from the office of State Senator Judith Zaffirini

FOR IMMEDIATE RELEASE
Contact: Gabe Valenzuela
(512) 463-0121
January 25, 2005

STEM CELL EXPERTS TO BRIEF LEGISLATORS, STAFF

(AUSTIN)--Expert scientists, ethicists and biotech industry leaders will convene at the State Capitol on Wednesday, (Jan. 26) at 1 p.m. in the Senate Finance Committee room, E1.036, to discuss the scientific, moral and economic aspects of stem cell research. The educational forum is intended for legislators, staff and representatives from state agencies and institutions of higher education to help them be better informed when addressing stem cell issues.

Senator Zaffirini, D-Laredo, and host of the forum, said the many complexities involved will be addressed by three panels that will focus on scientific, ethics and business and economic issues.

"Stem cell research is an important subject that the Texas legislature inevitably will discuss during the legislative session at hand," Senator Zaffirini said. "Because this issue is so complex, we must address the many significant scientific, therapeutic and ethical concerns before considering any legislation regarding this matter. This forum will afford us a venue for engaging in an open discussion of both the opportunities and concerns regarding this issue."

The scientific panel will include leaders from health science centers and experts on stem cell research: Kenneth Shine (moderator), MD, executive vice chancellor for health affairs, The University of Texas System; James Willerson, MD, president, The University of Texas Health Science Center at Houston; William Brinkley, PhD, dean and vice president of the Graduate School of Biomedical Sciences, Baylor College of Medicine; Nancy Dickey, MD, president, Texas A&M University Health Science Center; Raymond Lewandowski, Jr., MD, Texas Medical Association Scientific Affairs Committee; and Norman Kalmin, MD, President/CEO, Texas Cord Blood Bank.

The ethics panel will weigh the pros and cons of stem cell research and includes Ron Carson (moderator), PhD, director, The Institute for Medical Humanities at The University of Texas Medical Branch at Galveston; Laurie Zoloth, PhD, director of bioethics at the Center for Genetic Medicine and professor of medical ethics and humanities, Northwestern University; and Eric Cohen, director of the Biotechnology and American Democracy program at the Ethics and Public Policy Center and consultant to the President's Council on Bioethics.

The economic and business panel will focus on the economic impact of stem cell research in Texas, especially in light of California's Proposition 71, which provides $3 billion for stem cell research. Participants include Angelos Angelou (moderator), CEO, AngelouEconomics; Robert Klein, director of the California Institute for Regenerative Medicine and chief architect of Proposition 71; John Mendelsohn, MD, president, M.D. Anderson Cancer Center; David McWilliams, CEO, PharmaFrontiers; and Mary Pat Moyer, PhD, president, CEO, and chief science officer, INCELL Corporation.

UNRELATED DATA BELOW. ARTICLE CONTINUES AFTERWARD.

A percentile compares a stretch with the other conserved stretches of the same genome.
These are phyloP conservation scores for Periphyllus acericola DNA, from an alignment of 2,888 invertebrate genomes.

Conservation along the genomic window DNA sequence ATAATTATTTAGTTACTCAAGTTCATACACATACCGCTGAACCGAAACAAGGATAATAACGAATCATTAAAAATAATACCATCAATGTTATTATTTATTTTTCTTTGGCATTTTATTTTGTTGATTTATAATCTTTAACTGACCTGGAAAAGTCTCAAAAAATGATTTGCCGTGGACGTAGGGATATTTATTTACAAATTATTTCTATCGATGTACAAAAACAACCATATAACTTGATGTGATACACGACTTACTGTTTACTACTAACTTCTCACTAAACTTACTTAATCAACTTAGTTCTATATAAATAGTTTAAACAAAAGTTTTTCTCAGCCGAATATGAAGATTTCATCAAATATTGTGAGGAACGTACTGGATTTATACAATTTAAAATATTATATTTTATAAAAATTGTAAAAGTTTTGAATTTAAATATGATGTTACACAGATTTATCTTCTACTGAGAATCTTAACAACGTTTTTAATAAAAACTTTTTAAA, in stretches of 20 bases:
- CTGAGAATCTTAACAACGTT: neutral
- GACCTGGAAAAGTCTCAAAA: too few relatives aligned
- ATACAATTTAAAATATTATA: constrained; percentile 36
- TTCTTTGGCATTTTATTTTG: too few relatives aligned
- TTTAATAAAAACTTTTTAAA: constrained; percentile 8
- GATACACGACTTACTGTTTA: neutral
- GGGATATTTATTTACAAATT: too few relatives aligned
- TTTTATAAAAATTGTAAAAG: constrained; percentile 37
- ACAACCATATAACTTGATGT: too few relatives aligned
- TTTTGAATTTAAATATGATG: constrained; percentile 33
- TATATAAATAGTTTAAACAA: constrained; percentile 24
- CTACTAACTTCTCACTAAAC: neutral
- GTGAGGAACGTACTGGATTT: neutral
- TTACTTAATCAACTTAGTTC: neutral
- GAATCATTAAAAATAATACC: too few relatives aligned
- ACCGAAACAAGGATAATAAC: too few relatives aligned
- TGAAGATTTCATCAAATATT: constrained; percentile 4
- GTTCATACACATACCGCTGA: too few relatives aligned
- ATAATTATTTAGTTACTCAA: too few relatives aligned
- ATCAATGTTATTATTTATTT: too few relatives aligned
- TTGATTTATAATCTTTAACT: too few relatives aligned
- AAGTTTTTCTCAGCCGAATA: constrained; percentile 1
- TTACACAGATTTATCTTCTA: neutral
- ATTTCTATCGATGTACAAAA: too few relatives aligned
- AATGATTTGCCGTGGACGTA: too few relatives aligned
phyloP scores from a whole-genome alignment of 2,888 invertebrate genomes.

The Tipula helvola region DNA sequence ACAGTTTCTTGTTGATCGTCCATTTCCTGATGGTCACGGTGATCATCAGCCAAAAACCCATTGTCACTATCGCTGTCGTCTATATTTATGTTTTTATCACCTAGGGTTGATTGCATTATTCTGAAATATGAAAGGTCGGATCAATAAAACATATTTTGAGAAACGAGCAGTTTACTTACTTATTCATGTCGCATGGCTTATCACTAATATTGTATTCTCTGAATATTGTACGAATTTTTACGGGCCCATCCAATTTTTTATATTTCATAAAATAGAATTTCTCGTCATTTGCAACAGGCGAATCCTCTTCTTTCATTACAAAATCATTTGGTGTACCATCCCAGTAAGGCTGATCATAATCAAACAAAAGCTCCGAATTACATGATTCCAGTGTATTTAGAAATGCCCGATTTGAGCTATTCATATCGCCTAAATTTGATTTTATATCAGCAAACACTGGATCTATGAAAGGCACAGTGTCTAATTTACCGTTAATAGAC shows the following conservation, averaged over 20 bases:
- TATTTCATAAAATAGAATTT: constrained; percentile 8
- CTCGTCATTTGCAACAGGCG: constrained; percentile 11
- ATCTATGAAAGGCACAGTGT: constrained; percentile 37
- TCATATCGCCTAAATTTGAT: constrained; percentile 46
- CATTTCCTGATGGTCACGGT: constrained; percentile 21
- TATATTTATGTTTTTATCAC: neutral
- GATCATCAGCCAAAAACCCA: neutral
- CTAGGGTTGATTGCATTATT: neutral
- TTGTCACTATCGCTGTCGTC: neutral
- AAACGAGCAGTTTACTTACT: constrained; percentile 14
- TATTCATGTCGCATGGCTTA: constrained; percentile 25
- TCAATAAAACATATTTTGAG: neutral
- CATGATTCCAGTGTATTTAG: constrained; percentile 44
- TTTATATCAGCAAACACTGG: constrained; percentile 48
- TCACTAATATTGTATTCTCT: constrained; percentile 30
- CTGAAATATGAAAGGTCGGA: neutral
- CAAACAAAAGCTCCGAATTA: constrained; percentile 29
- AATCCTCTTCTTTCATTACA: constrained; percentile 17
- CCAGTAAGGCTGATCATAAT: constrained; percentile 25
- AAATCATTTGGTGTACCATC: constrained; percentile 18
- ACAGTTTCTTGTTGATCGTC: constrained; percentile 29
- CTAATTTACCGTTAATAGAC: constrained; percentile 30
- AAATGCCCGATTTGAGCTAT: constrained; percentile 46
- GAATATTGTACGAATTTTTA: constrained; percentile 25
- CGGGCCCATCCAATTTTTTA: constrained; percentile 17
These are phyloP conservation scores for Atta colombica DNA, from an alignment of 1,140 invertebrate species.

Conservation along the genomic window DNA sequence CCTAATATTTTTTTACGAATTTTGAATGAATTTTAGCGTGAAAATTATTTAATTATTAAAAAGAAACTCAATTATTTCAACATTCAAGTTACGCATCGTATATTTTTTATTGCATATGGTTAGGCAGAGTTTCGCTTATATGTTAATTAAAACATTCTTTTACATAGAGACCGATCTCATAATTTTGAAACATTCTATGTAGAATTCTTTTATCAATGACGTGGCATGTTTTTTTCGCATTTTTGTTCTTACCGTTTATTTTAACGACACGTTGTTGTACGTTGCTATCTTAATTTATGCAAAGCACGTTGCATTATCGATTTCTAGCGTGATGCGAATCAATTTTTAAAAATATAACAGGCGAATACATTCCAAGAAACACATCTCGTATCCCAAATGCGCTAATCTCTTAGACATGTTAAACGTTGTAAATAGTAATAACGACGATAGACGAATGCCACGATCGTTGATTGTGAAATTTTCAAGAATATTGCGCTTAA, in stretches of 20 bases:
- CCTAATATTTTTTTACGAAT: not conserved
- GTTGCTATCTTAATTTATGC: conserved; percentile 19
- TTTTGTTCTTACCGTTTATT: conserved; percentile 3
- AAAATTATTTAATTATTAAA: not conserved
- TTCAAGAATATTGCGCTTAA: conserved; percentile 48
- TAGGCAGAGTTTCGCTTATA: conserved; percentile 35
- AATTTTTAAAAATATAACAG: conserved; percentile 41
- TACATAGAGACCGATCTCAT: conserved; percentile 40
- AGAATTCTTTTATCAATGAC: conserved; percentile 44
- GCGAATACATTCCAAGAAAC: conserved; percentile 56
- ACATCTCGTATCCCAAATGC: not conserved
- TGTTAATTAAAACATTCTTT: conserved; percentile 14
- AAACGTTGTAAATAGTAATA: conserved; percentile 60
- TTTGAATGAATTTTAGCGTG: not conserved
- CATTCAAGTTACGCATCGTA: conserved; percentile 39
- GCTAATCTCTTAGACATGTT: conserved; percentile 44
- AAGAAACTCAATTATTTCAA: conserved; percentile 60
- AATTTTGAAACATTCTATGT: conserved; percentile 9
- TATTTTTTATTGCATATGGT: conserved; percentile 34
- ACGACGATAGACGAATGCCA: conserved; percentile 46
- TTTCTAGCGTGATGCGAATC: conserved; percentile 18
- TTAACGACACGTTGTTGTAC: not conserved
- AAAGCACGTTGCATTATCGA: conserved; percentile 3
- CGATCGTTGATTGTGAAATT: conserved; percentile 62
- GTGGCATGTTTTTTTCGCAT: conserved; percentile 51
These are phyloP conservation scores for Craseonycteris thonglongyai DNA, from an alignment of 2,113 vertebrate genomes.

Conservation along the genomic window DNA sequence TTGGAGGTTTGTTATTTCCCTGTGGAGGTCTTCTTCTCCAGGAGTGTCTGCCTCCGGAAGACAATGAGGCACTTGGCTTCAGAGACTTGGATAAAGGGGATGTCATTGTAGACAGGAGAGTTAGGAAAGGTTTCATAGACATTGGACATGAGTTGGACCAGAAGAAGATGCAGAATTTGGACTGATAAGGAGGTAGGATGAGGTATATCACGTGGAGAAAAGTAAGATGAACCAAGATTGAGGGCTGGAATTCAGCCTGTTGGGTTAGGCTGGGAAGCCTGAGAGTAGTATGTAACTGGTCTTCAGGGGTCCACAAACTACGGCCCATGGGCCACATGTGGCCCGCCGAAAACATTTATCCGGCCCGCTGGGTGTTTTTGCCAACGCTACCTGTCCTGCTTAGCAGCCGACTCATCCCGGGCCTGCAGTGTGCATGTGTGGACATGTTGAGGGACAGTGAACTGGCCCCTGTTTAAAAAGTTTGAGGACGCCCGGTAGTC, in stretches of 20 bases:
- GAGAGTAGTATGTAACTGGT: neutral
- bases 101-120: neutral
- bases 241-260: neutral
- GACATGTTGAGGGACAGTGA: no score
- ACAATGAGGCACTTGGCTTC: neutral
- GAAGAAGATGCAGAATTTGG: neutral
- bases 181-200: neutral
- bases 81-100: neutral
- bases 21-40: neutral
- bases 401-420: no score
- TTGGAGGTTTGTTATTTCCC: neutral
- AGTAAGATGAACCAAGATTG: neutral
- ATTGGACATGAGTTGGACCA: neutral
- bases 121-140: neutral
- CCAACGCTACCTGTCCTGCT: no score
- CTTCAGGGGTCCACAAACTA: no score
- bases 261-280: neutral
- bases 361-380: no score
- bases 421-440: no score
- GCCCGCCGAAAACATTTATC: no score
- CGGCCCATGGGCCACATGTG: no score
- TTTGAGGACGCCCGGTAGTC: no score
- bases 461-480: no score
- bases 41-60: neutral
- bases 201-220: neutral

The bipartisan host committee includes 20 senators and 44 state representatives. The senators are Zaffirini, Gonzalo Barrientos (D-Austin), John Carona (R-Dallas), Robert Deuell (R-Greenville), Robert Duncan (R-Lubbock), Rodney Ellis (D-Houston), Mario Gallegos (D-Houston), Juan "Chuy" Hinojosa (D-McAllen), Kyle Janek (R-Houston), Jon Lindsay (R-Houston), Eddie Lucio (D-Brownsville), Frank Madla (D-San Antonio), Steve Ogden (R-Bryan), Florence Shapiro (R-Plano), Eliot Shapleigh (D-El Paso), Todd Staples (R-Palestine), Leticia Van de Putte (D-San Antonio), Jeff Wentworth (R-San Antonio), Royce West (D-Dallas), and John Whitmire (D-Houston).

House members include representatives:

Rick Hardcastle, co-chair, R-Vernon Terri Hodge, D-Dallas
Lon Burnam, D-Ft Worth Mark Homer, D-Paris
Carter Casteel, R-New Braunfels Chuck Hopson, D-Jacksonville
Garnett Coleman, D-Houston Mike Krusee, R-Round Rock
Byron Cook, R-Corsicana Edmund Kuempel, R-Seguin
Robbie Cook, D-Eagle Lake Jerry Madden, R-Richardson
Myra Crownover, R-Denton Jim McReynolds, D-Lufkin
Yvonne Davis, D-Dallas Jose Menendez, D-San Antonio
Glenda Dawson, R-Pearland Geanie Morrison, R-Victoria
Joe Driver, R-Garland Elliott Naishtat, D-Austin
Dawnna Dukes, D-Austin Joe Pickett, D-El Paso
Jim Dunnam, D-Waco Richard Raymond, D-Laredo
Rob Eissler, R-The Woodlands Allan Ritter, D-Nederland
Gary Elkins, R-Houston Eddie Rodriguez, D-Austin
David Farabee, D-Wichita Falls Patrick Rose, D-Dripping Springs
Dan Flynn, R-Van Mark Strama, D-Austin
Pete Gallego, D-Alpine Sylvester Turner, D-Houston
Charlie Geren, R- Ft Worth Mike Villarreal, D-San Antonio
Tony Goolsby, R-Dallas Hubert Vo, D-Houston
Pat Haggerty, R-El Paso Martha Wong, R-Houston
Peggy Hamric, R-Houston Beverly Woolley, R-Houston
Scott Hochberg, D-Houston Bill Zedler, R-Arlington

In the wake of California's initiative, other states have announced their own stem cell research policies. New Jersey Governor Richard Codey last month proposed a joint stem cell initiative among New Jersey, Pennsylvania and Delaware. Some Texas lawmakers are concerned about the impact of those efforts on Texas's economy and research institutions and how to balance these issues with significant ethical concerns.

"The humanitarian benefits and economic potential offered by stem cell research are significant," Senator Zaffirini said. "It is crucial that Texas remains at the forefront in this area of research to protect the welfare of our citizens and the viability of our research institutions, but our approach must be ethical."

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